I have been reading the book of Acts lately, and over the next few days, I’d love to share what I’ve been learning. I always hesitate to share what I’m thinking about Scripture, because by no means am I a theological or biblical scholar. But, I’m reading the Word prayerfully and hoping God with fill my words with grace.
When I think back on the teachers who had the greatest influence in my life, it seems that they all called something out in me. In third grade, I called someone a “cry baby,” and Mrs. Taylor told me it was un acceptable because I was a kind person. I did not feel kind at the time, nor was I acting like it, but she didn’t give me that option. She simply told me that kindness was part of who I am, and so I tried to act like it moving forward. (Side note: How ironic is it that I called someone a cry baby, when I am and have always been a person who cries about everything?)
This morning I was reading Acts 14. Paul and Barnabas are continuing their ministry by traveling around Greece and Asia Minor, and they found themselves in Lystra (in modern-day Turkey).
“In Lystra there sat a man who was lame. He had been that way since birth and had never walked. He listened to Paul as he was speaking. Paul looked directly at him, saw that he had faith to be healed, and called out, ‘Stand up on your feet!’ After that, the man jumped up and began to walk.” (Acts 14:8-10, NIV)
Two things stood out to me here.
1. Paul saw the man’s faith.
Throughout Acts, the author gives a lot of credit to the Holy Spirit. The Holy Spirit is mentioned by name over and over, whenever He intercedes to lend the early church power, wisdom, or words to speak. Therefore, I’m tempted to think that this wasn’t necessarily a matter of the Hold Spirit speaking to Paul (though it may have been that too). I think Paul actually saw something that caught his attention, and I wonder what, exactly, that was. Did he notice how intently the man listened, or was the man’s countenance spilling over with joy and peace? Did he watch the way the man communicated with the people around him? I’m not sure, but I know this: I want people to see my faith. How can I live and interact in such a way that my faith–this intangible thing–is actually visible?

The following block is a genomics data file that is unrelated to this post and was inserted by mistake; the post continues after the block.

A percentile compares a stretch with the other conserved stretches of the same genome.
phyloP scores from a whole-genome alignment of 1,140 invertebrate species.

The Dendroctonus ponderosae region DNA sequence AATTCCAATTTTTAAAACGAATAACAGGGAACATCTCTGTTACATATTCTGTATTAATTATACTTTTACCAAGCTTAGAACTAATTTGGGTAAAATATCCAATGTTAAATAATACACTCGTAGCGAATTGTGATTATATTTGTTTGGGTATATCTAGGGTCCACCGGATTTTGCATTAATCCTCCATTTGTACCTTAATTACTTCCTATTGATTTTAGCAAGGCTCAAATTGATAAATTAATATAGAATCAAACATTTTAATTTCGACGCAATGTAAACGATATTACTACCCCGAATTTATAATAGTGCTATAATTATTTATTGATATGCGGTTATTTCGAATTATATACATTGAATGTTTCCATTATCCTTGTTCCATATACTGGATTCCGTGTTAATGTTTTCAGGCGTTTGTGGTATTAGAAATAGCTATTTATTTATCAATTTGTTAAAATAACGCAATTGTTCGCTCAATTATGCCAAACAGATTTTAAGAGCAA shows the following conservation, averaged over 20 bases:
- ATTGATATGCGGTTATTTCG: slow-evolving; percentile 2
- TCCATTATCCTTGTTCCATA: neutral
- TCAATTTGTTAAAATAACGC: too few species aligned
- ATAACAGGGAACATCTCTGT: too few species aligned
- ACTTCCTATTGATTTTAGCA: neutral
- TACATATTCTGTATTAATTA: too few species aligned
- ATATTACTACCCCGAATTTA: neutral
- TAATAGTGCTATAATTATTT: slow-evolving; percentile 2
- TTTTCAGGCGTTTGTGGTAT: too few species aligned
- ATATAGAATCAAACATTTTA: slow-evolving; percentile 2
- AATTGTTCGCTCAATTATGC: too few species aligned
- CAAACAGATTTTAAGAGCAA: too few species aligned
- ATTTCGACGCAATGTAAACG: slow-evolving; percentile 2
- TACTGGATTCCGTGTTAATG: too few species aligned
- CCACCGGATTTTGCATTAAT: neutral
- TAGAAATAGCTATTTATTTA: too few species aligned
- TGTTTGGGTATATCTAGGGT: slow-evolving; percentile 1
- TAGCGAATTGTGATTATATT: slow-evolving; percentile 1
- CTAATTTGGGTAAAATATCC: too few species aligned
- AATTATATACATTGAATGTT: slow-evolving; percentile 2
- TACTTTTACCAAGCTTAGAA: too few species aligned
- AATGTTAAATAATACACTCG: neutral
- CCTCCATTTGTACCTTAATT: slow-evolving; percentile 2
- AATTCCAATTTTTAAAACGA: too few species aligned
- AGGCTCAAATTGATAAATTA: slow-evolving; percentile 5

2. Paul called out to him.
Paul was not satisfied to simply see the man’s faith, but had to point it out to him. He called out the man and told him what his faith meant. And didn’t Jesus do this? He called Peter “the rock” when the disciple felt fickle, and He called Zacchaeus “friend” when he tax collector. He called me redeemed and accepted and free, even when I have felt broken and insecure and stuck. Paul, likewise, chose this moment to call out someone’s full potential. I, too, want to be able to look at people and recognize the value God has placed in them, and I want toe call it out. I want to be brave enough to say, “I see you, and I’m grateful for you, and here’s what I think about who you are.”
Let’s be people whose faith is visible, and let’s encourage those around us to live out the faith, joy, and kindness that is part of how God designed them.